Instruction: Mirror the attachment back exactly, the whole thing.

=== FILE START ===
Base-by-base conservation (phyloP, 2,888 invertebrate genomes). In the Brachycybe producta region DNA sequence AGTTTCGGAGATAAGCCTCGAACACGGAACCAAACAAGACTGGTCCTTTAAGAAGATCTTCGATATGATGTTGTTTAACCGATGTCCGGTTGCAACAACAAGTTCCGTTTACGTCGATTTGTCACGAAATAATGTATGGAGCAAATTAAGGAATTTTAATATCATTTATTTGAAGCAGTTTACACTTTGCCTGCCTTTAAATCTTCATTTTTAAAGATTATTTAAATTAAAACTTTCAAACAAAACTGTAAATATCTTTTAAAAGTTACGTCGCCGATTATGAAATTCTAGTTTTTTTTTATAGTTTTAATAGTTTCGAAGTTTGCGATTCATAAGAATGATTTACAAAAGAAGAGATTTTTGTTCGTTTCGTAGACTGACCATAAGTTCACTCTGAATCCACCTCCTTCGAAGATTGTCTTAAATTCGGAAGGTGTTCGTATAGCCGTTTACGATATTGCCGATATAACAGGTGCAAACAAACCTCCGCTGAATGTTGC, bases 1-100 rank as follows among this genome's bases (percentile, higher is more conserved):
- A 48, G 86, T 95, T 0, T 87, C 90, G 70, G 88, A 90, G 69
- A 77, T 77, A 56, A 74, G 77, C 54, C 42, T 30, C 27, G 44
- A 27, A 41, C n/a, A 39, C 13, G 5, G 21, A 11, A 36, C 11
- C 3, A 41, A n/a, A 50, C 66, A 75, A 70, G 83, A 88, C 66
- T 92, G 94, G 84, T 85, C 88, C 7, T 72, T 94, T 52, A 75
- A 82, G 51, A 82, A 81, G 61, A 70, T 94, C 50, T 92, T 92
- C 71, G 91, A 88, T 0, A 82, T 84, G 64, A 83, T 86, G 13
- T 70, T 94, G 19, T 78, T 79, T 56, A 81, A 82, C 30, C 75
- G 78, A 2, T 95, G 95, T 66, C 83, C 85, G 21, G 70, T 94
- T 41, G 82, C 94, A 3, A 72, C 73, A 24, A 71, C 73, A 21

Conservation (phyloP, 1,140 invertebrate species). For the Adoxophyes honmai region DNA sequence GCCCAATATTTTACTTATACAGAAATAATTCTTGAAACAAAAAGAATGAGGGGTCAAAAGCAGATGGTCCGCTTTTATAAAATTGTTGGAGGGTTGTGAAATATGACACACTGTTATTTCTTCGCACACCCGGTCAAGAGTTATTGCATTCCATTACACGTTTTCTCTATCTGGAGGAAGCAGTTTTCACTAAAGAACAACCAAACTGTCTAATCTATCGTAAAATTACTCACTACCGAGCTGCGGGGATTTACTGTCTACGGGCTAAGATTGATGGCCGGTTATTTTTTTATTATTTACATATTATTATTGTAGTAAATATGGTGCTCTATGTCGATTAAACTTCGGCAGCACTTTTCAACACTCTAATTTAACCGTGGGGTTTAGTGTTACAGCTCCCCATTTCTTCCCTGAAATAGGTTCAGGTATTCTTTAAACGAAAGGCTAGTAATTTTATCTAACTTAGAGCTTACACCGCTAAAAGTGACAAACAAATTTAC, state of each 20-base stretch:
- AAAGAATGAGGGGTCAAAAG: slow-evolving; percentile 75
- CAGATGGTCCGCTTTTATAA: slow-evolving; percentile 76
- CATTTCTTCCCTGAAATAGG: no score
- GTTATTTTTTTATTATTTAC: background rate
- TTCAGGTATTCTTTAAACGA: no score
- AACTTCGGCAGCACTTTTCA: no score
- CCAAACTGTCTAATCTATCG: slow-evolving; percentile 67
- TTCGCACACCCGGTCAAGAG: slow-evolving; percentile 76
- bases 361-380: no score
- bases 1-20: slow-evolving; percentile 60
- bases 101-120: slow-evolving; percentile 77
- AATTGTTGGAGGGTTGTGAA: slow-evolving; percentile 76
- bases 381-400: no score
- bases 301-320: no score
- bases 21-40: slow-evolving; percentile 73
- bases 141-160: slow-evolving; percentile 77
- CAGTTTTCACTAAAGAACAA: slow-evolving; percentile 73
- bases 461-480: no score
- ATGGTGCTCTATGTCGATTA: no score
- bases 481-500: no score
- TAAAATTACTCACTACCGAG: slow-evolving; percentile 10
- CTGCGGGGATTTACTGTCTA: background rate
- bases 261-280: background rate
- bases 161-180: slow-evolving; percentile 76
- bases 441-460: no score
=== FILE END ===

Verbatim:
Base-by-base conservation (phyloP, 2,888 invertebrate genomes). In the Brachycybe producta region DNA sequence AGTTTCGGAGATAAGCCTCGAACACGGAACCAAACAAGACTGGTCCTTTAAGAAGATCTTCGATATGATGTTGTTTAACCGATGTCCGGTTGCAACAACAAGTTCCGTTTACGTCGATTTGTCACGAAATAATGTATGGAGCAAATTAAGGAATTTTAATATCATTTATTTGAAGCAGTTTACACTTTGCCTGCCTTTAAATCTTCATTTTTAAAGATTATTTAAATTAAAACTTTCAAACAAAACTGTAAATATCTTTTAAAAGTTACGTCGCCGATTATGAAATTCTAGTTTTTTTTTATAGTTTTAATAGTTTCGAAGTTTGCGATTCATAAGAATGATTTACAAAAGAAGAGATTTTTGTTCGTTTCGTAGACTGACCATAAGTTCACTCTGAATCCACCTCCTTCGAAGATTGTCTTAAATTCGGAAGGTGTTCGTATAGCCGTTTACGATATTGCCGATATAACAGGTGCAAACAAACCTCCGCTGAATGTTGC, bases 1-100 rank as follows among this genome's bases (percentile, higher is more conserved):
- A 48, G 86, T 95, T 0, T 87, C 90, G 70, G 88, A 90, G 69
- A 77, T 77, A 56, A 74, G 77, C 54, C 42, T 30, C 27, G 44
- A 27, A 41, C n/a, A 39, C 13, G 5, G 21, A 11, A 36, C 11
- C 3, A 41, A n/a, A 50, C 66, A 75, A 70, G 83, A 88, C 66
- T 92, G 94, G 84, T 85, C 88, C 7, T 72, T 94, T 52, A 75
- A 82, G 51, A 82, A 81, G 61, A 70, T 94, C 50, T 92, T 92
- C 71, G 91, A 88, T 0, A 82, T 84, G 64, A 83, T 86, G 13
- T 70, T 94, G 19, T 78, T 79, T 56, A 81, A 82, C 30, C 75
- G 78, A 2, T 95, G 95, T 66, C 83, C 85, G 21, G 70, T 94
- T 41, G 82, C 94, A 3, A 72, C 73, A 24, A 71, C 73, A 21

Conservation (phyloP, 1,140 invertebrate species). For the Adoxophyes honmai region DNA sequence GCCCAATATTTTACTTATACAGAAATAATTCTTGAAACAAAAAGAATGAGGGGTCAAAAGCAGATGGTCCGCTTTTATAAAATTGTTGGAGGGTTGTGAAATATGACACACTGTTATTTCTTCGCACACCCGGTCAAGAGTTATTGCATTCCATTACACGTTTTCTCTATCTGGAGGAAGCAGTTTTCACTAAAGAACAACCAAACTGTCTAATCTATCGTAAAATTACTCACTACCGAGCTGCGGGGATTTACTGTCTACGGGCTAAGATTGATGGCCGGTTATTTTTTTATTATTTACATATTATTATTGTAGTAAATATGGTGCTCTATGTCGATTAAACTTCGGCAGCACTTTTCAACACTCTAATTTAACCGTGGGGTTTAGTGTTACAGCTCCCCATTTCTTCCCTGAAATAGGTTCAGGTATTCTTTAAACGAAAGGCTAGTAATTTTATCTAACTTAGAGCTTACACCGCTAAAAGTGACAAACAAATTTAC, state of each 20-base stretch:
- AAAGAATGAGGGGTCAAAAG: slow-evolving; percentile 75
- CAGATGGTCCGCTTTTATAA: slow-evolving; percentile 76
- CATTTCTTCCCTGAAATAGG: no score
- GTTATTTTTTTATTATTTAC: background rate
- TTCAGGTATTCTTTAAACGA: no score
- AACTTCGGCAGCACTTTTCA: no score
- CCAAACTGTCTAATCTATCG: slow-evolving; percentile 67
- TTCGCACACCCGGTCAAGAG: slow-evolving; percentile 76
- bases 361-380: no score
- bases 1-20: slow-evolving; percentile 60
- bases 101-120: slow-evolving; percentile 77
- AATTGTTGGAGGGTTGTGAA: slow-evolving; percentile 76
- bases 381-400: no score
- bases 301-320: no score
- bases 21-40: slow-evolving; percentile 73
- bases 141-160: slow-evolving; percentile 77
- CAGTTTTCACTAAAGAACAA: slow-evolving; percentile 73
- bases 461-480: no score
- ATGGTGCTCTATGTCGATTA: no score
- bases 481-500: no score
- TAAAATTACTCACTACCGAG: slow-evolving; percentile 10
- CTGCGGGGATTTACTGTCTA: background rate
- bases 261-280: background rate
- bases 161-180: slow-evolving; percentile 76
- bases 441-460: no score